ASMP — American Society of Media Photographers

“If You Want a Happy Ending…

By August 25, 2015 March 31st, 2016 Strictly Business Blog

…it depends on where you stop the story.”
~Orson Welles

The story is everything, and as the director and/or the DP (Director of Photography), I must have a clear idea and commitment to the story that I want to tell. If don’t, I’ll confuse or lose my audience. When I set out to create storytelling pieces – short form or long form documentary or narratives, I am mindful at all times of the story I want to tell or the message that I want to deliver. Every decision I make from my choice of angle, lens, lighting, music or pacing in the edit room, is made with the story in mind.

Some considerations:

  • Have a story. Stories aren’t just a bunch of pretty visuals strung together on a music soundtrack.
  • Determine exactly what your story is. Be able to describe your story in one sentence.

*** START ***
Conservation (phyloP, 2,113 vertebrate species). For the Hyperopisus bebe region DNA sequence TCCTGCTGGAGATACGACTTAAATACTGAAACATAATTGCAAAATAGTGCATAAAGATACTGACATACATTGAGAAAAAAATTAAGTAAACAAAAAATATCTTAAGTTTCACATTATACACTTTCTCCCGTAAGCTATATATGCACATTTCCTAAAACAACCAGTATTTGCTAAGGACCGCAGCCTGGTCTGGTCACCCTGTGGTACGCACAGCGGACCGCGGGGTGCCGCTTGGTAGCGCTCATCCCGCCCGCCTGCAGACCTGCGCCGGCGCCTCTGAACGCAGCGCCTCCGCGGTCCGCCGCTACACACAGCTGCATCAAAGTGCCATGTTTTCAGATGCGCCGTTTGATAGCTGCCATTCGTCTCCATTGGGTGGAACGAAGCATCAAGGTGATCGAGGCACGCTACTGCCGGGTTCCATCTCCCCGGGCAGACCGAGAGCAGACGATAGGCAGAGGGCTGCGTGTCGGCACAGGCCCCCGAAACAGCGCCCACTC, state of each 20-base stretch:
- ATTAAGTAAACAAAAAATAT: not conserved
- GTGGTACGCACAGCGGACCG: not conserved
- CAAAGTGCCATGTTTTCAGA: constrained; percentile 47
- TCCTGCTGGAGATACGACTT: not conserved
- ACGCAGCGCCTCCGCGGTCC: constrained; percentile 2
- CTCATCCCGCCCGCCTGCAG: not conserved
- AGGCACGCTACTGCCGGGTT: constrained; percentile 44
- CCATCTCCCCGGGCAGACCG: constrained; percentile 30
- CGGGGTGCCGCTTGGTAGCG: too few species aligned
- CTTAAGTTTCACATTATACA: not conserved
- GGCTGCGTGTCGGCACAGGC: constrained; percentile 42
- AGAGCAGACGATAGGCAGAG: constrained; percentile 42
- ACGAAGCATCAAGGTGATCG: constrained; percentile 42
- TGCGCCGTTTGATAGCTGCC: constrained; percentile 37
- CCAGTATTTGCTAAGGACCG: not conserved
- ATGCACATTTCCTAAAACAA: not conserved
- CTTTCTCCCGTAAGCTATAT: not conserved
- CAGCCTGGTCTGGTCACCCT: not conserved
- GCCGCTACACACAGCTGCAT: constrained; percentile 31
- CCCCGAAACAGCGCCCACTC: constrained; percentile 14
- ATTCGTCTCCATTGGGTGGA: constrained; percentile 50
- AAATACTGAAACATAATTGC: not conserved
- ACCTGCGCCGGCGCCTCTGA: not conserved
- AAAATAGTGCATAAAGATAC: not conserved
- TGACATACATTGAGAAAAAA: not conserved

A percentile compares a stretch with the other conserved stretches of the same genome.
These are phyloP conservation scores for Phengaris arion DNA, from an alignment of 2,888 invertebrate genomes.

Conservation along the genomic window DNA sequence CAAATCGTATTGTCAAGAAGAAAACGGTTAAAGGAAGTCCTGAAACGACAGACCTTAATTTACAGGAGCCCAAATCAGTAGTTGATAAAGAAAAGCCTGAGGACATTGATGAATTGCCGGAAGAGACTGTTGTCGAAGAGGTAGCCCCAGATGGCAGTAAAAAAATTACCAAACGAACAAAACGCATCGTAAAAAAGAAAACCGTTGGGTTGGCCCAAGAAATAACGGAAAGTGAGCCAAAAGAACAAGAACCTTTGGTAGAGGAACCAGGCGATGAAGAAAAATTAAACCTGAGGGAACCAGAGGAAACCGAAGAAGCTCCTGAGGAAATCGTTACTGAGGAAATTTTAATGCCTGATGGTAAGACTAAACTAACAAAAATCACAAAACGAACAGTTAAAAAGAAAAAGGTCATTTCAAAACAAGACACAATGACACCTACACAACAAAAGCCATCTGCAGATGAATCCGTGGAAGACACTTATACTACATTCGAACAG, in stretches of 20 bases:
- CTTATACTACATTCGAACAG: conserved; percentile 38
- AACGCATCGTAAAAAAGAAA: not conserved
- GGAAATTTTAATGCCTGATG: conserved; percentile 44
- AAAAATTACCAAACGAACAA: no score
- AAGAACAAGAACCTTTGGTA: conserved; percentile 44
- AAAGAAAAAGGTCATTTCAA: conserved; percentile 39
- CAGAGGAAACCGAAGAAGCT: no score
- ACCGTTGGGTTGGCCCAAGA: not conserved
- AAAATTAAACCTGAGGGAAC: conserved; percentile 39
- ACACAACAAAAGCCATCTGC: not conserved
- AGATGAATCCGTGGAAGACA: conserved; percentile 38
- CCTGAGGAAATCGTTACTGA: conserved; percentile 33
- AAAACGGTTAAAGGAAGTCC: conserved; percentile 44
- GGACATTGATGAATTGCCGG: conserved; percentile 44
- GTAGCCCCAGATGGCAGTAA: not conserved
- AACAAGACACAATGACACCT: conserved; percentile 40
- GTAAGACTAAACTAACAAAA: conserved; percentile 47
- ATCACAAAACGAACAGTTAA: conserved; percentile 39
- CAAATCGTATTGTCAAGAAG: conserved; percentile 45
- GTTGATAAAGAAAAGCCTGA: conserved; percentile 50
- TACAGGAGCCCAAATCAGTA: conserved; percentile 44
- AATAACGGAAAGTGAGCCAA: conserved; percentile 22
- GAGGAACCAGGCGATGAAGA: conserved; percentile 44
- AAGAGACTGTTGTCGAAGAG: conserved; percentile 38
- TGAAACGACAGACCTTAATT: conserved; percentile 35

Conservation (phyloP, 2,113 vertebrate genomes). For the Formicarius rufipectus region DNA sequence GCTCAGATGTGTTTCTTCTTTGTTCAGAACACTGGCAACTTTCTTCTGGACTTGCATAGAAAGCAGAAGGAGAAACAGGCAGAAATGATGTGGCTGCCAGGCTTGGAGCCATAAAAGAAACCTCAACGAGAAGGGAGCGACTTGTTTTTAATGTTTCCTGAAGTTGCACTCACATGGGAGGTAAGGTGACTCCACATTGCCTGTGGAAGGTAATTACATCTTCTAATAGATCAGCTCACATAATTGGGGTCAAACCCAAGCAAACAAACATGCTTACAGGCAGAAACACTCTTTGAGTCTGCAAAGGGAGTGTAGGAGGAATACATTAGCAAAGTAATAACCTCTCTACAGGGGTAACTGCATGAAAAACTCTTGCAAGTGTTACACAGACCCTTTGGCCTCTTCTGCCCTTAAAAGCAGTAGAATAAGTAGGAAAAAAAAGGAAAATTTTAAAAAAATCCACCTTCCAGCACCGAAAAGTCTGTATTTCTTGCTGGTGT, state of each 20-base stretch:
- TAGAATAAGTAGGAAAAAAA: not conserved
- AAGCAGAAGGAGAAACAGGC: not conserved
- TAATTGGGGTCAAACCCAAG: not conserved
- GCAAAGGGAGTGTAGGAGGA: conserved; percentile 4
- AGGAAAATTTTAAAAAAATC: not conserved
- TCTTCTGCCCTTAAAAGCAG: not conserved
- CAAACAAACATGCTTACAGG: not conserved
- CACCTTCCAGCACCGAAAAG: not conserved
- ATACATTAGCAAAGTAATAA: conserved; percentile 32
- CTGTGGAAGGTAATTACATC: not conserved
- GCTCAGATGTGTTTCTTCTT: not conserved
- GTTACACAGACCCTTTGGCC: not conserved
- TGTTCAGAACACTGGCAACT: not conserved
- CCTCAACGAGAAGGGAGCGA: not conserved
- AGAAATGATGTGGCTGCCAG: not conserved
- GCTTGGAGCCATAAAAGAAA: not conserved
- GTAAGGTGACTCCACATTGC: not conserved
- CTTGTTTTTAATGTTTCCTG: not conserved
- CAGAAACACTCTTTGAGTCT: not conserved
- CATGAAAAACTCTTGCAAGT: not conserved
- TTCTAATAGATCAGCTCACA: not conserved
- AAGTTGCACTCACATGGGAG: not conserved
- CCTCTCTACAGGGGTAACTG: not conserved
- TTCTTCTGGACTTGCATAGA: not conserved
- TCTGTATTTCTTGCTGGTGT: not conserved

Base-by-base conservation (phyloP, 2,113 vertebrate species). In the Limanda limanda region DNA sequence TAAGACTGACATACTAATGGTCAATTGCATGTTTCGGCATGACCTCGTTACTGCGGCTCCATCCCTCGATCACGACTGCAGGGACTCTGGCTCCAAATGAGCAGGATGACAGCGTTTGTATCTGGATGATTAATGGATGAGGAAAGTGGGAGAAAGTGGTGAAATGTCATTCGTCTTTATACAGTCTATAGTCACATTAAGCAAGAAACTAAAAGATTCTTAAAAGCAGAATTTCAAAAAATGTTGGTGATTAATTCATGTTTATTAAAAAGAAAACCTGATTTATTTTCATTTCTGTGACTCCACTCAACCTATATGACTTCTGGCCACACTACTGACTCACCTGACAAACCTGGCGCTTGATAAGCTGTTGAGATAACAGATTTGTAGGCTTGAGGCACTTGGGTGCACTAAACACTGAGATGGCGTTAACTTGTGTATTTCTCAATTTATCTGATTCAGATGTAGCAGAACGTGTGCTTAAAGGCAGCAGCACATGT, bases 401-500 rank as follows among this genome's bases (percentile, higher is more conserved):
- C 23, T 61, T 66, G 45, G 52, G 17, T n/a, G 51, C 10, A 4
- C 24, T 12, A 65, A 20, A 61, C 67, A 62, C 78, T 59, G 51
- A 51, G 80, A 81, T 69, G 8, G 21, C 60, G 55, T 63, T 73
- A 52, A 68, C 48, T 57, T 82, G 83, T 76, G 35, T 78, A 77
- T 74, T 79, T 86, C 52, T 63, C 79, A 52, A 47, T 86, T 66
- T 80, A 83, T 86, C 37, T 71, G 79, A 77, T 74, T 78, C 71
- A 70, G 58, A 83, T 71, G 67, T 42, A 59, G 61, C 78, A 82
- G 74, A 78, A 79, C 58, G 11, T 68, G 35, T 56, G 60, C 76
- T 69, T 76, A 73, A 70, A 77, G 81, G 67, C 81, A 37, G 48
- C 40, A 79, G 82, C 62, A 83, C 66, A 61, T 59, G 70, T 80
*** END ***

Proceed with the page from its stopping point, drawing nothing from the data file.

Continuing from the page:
• Have you heard the expression “moving the story along”? Think about your story’s structure. Have a title. How will you start? How will you end? Where are the highs and lows? Good stories move and keep the audience engaged. There’s a great book about writing a screenplay called Save the Cat by Blake Snyder. It’s all about great storytelling.
  • For short pieces, open with your strongest material or something that will get your audience’s attention. You have about 7 seconds to either get their attention or drive them away.
  • Sequencing – nothing is worse than watching long drawn out video takes. Break down your shots into sequences made up of a variety of focal lengths and/or angles. In the edit these can be cut together in many ways to have the impact you want with your audience.
  • Lens/Angle choices – Yes, different lenses will convey a different message. For example, using a very wide angle lens can force perspective creating an intimacy with the viewer or make them uneasy depending on other factors – lighting, music etc..
  • Camera movement – Cameras movement is a language of its own – tilts, pans, tracking, zooms all send different messages. Each move can change the feel and pace and move the story in different ways.
  • Music drives the story and sets the tone. It’s integral for creating the right mood. Choose the right music for various parts of your story to create the tension, sadness, triumph or resignation.

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